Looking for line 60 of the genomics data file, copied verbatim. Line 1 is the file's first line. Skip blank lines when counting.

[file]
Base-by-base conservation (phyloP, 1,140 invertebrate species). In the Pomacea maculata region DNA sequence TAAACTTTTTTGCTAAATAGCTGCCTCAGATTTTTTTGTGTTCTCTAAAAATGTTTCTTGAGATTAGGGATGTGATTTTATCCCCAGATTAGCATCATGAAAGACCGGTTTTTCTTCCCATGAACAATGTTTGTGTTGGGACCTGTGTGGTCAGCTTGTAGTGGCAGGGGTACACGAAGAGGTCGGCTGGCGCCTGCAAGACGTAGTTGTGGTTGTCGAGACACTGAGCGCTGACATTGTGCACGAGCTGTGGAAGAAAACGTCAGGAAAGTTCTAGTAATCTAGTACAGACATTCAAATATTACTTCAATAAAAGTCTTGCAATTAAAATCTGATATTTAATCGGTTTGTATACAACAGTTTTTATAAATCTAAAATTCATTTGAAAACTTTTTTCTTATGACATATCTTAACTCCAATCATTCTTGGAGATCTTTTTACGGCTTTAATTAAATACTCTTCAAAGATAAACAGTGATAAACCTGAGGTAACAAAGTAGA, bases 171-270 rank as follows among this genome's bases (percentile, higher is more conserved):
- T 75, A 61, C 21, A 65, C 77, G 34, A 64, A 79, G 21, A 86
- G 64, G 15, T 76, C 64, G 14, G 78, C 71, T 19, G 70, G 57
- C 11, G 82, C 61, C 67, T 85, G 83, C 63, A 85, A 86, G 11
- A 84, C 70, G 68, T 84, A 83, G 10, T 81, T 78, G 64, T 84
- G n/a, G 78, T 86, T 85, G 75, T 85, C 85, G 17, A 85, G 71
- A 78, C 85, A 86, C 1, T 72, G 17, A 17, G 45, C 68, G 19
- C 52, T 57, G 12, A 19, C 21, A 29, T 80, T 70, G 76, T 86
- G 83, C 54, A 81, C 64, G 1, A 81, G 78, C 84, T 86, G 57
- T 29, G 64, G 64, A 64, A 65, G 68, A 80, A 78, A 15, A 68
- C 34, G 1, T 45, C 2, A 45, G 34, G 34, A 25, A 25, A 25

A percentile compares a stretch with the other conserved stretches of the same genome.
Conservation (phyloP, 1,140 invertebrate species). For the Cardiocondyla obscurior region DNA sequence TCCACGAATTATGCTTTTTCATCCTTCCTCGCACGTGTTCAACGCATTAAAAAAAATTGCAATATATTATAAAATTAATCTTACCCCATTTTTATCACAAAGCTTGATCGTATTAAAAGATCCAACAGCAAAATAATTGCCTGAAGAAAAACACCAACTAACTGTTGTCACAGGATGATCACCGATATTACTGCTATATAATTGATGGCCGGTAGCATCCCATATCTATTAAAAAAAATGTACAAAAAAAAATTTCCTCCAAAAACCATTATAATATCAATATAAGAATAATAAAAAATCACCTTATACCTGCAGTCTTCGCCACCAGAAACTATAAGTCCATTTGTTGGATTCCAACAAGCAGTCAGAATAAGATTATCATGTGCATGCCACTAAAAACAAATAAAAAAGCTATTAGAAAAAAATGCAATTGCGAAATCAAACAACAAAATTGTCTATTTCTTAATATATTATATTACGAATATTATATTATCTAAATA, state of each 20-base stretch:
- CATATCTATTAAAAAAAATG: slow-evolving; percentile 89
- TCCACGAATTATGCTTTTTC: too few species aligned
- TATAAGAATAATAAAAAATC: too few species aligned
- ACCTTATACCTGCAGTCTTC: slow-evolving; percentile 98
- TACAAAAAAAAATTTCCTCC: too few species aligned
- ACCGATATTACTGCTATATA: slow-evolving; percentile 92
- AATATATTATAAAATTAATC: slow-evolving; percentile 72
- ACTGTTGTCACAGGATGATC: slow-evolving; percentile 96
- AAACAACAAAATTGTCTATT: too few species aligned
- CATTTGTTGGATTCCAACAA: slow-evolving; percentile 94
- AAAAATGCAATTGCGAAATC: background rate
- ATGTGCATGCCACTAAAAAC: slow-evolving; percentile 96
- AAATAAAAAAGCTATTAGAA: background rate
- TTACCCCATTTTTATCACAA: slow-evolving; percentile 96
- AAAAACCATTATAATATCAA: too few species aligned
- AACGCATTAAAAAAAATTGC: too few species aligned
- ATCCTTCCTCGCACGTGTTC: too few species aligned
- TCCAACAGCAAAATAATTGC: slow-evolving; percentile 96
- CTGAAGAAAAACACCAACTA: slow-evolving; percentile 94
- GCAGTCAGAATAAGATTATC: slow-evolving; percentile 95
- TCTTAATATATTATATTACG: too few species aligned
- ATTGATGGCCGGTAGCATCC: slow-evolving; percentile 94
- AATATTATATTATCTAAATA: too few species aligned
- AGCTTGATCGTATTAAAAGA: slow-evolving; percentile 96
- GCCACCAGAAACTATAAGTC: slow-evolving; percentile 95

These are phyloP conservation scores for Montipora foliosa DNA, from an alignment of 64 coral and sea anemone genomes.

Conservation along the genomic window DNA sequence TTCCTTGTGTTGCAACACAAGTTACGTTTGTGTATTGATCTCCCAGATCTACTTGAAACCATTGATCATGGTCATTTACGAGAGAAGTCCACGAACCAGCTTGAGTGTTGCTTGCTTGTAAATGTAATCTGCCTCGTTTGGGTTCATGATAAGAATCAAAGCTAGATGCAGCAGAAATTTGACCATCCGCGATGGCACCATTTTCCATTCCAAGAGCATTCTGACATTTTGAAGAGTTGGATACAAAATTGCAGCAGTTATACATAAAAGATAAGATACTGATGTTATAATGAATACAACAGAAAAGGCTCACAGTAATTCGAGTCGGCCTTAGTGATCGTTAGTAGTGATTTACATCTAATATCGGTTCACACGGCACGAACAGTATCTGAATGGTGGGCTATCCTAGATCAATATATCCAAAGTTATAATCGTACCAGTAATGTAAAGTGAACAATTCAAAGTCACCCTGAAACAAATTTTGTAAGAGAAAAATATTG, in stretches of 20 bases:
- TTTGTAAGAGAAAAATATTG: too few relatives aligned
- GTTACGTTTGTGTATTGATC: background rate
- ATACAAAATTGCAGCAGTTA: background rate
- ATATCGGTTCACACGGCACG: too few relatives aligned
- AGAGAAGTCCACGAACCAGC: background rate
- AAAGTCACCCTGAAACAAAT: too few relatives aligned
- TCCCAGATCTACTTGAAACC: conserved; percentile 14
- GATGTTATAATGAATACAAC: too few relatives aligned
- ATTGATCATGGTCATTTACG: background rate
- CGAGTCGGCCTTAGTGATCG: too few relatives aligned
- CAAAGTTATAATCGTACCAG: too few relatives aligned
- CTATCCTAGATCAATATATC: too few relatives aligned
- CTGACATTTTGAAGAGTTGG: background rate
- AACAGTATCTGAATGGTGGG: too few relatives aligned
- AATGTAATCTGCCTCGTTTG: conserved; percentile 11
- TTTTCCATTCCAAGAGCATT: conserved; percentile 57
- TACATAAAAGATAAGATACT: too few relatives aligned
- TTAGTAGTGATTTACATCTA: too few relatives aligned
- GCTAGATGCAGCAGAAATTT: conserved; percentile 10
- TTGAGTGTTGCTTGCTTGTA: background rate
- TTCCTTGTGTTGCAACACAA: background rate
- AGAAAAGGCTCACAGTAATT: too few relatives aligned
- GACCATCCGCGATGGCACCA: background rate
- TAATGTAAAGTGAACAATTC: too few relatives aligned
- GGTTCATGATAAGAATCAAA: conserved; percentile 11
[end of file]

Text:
- TTGAGTGTTGCTTGCTTGTA: background rate